By Greg Munther - February 3, 2019 - Originally published in the Montana Standard.
When I began bowhunting six decades ago, I could not have predicted the colossal advances in the technology we use to harvest game, particularly the changes in archery equipment. Yet bowhunters today face challenges that I did, then and now: the need to close the distance on an animal and make an ethical kill with an arrow.
This challenge and low odds of success allows archers to hunt during the elk rut, when bull elk are most vulnerable. But it’s still normally difficult, requiring archery skill, hunting expertise and a strong measure of perseverance, and often good luck. Many dedicated hunters and conservationists have worked extensively to establish and maintain this special season reserved only for those who hunt with stick and string.
The ensuing years have seen a number of attempts to diminish Montana’s bowhunting traditions by allowing the use of crossbows during archery season. Each time, Montana’s bowhunters have pointed out the threat crossbows would be to archery season opportunities. State Sen. Douglas Kary (R-Billings) just introduced S.B. 174, which would legalize the use of crossbows by the elderly and disabled during archery seasons. At 75 years old, I may be approaching the day when I will no longer be able to draw my hunting bow, but I stand firmly against this misguided legislation. I’ve had my time in the woods with a bow, and I can continue to hunt with a rifle when that day comes.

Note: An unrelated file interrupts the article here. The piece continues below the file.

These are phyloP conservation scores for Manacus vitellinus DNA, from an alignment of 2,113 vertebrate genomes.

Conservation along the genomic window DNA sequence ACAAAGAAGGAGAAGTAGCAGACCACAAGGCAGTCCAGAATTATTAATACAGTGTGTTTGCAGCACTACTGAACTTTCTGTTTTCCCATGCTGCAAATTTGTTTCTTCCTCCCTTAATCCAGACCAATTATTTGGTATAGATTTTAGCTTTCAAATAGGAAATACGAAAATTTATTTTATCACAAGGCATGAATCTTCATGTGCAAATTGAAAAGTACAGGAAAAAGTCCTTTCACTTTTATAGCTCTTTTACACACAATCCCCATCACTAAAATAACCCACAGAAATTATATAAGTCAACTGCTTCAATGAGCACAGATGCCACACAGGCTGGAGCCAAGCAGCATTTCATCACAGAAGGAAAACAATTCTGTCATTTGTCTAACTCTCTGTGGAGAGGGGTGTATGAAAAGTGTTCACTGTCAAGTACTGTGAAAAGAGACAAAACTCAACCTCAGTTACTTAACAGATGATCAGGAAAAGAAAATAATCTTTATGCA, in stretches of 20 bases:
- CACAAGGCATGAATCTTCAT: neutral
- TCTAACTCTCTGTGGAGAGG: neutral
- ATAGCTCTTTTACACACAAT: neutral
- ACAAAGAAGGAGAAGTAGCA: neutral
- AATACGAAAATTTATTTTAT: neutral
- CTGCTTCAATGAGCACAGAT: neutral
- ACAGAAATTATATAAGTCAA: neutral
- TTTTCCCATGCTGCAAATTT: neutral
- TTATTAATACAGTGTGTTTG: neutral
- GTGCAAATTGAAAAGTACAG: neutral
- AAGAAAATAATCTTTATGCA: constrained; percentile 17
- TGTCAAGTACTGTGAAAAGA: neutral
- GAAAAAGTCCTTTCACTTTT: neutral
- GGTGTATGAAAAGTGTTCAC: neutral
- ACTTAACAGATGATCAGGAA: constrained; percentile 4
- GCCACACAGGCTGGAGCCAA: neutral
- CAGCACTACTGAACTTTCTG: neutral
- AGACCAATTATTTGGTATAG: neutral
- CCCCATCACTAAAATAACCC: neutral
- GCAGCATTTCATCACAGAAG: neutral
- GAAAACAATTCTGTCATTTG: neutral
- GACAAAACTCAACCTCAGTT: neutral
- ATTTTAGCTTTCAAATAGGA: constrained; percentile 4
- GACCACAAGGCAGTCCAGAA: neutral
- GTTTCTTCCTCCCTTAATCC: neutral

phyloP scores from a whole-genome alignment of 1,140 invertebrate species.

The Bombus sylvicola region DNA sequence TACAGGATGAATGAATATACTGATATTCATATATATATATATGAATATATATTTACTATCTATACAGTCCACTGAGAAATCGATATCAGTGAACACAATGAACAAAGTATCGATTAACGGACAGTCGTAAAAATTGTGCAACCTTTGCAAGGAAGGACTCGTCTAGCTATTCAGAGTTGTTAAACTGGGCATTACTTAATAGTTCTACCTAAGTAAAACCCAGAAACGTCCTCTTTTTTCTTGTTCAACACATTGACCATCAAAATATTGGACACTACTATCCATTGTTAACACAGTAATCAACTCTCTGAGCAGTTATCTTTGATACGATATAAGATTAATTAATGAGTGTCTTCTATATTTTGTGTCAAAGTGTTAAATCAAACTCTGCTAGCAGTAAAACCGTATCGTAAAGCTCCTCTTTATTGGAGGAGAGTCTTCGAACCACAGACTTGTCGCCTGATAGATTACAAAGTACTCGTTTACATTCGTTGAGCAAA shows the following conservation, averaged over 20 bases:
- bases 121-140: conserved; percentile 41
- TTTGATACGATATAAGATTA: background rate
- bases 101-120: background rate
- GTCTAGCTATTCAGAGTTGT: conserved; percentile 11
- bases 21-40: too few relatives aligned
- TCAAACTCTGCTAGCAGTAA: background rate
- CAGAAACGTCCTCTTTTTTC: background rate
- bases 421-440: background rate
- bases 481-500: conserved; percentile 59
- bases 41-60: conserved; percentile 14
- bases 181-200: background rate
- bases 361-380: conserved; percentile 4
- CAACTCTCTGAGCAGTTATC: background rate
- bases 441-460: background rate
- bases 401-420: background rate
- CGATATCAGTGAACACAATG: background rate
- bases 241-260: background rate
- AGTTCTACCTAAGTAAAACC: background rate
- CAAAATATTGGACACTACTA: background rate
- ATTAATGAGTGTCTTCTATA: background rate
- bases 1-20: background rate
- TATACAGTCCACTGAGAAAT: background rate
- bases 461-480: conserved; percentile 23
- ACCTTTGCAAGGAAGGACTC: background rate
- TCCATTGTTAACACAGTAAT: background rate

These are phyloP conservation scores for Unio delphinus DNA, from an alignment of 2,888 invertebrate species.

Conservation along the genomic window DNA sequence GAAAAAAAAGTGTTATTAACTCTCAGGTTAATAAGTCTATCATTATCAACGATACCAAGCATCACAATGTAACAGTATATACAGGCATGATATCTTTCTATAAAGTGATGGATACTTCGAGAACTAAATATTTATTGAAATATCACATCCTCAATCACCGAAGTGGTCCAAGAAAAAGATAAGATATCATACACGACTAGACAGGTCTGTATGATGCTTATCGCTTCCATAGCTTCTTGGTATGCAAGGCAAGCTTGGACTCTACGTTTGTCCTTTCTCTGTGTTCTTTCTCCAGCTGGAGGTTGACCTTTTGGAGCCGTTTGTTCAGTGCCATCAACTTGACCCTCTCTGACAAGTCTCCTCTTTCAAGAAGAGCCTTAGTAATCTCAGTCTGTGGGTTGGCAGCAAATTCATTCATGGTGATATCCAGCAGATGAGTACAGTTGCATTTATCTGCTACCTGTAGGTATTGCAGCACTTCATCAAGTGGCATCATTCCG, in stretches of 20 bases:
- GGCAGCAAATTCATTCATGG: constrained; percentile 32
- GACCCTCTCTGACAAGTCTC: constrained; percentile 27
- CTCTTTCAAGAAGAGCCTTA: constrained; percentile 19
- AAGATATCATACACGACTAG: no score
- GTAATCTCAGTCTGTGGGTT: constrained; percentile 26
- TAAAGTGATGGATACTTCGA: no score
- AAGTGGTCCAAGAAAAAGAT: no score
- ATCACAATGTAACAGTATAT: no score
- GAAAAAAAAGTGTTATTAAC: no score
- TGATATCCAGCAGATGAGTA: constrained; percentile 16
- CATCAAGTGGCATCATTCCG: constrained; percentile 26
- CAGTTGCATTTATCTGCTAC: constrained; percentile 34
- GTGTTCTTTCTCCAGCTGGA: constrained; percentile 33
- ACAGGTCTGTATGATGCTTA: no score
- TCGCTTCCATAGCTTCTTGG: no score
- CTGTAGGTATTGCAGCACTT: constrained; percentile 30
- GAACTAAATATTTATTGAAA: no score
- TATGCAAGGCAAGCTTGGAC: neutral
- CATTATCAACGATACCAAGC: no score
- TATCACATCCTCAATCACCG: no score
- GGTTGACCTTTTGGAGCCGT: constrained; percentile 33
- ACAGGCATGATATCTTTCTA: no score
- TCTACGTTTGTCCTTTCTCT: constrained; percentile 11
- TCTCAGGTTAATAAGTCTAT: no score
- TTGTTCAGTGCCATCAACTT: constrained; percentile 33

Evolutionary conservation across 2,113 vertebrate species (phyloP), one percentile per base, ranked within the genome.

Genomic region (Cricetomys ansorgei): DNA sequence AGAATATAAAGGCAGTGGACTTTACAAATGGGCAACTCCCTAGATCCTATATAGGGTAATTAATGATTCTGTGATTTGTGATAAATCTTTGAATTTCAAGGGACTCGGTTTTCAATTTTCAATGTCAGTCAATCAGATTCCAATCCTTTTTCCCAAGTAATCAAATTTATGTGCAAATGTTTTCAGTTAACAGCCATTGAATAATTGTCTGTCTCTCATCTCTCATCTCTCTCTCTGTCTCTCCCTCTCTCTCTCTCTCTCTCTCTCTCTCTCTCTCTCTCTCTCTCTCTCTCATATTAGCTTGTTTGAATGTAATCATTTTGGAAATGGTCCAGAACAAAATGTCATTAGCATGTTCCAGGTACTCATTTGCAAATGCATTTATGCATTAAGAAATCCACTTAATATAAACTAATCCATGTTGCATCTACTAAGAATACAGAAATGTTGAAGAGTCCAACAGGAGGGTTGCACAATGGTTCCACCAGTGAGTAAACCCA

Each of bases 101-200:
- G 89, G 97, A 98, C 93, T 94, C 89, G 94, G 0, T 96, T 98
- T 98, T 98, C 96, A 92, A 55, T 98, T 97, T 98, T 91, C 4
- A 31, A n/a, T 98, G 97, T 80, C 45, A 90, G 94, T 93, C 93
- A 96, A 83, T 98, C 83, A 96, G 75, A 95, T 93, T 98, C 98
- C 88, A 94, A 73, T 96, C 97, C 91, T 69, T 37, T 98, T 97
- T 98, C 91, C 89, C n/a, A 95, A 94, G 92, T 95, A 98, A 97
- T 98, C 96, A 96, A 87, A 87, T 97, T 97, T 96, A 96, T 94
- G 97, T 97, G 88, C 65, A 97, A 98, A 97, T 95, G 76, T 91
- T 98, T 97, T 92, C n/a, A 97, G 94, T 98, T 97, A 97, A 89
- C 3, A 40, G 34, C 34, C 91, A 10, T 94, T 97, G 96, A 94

To some, this bill may seem like a reasonable attempt to increase opportunities for those who struggle to hunt. Let’s examine why this legislation is unnecessary and detrimental to Montana’s bowhunters. First, archery equipment modifications compliant with American Disabilities Act already are in place for disabled hunters. I have experimented with this equipment and found it allows anybody who can breathe to shoot a compound bow successfully using locked draw adapters, a tripod to hold up the bow, and even a breath-released trigger system. As an example of a can-do attitude, a one-armed archer I know uses his teeth to pull a longbow and is deadly accurate.
Numerous other states have tried introducing crossbows for just elderly and disabled, and eventually this has led to the full legalization of crossbows for everybody during archery season. Lastly, and without question, lethal technological advancements such as crossbows during the general archery season will lead to increased harvest rates which will result in fewer opportunities for the hunting public, either in the form of fewer animals, or the reduction in season lengths to account for the increase in hunter success.
Greg Munther is a lifelong bowhunter and a board member of the Montana Chapter of Backcountry Hunters & Anglers. He lives in Missoula.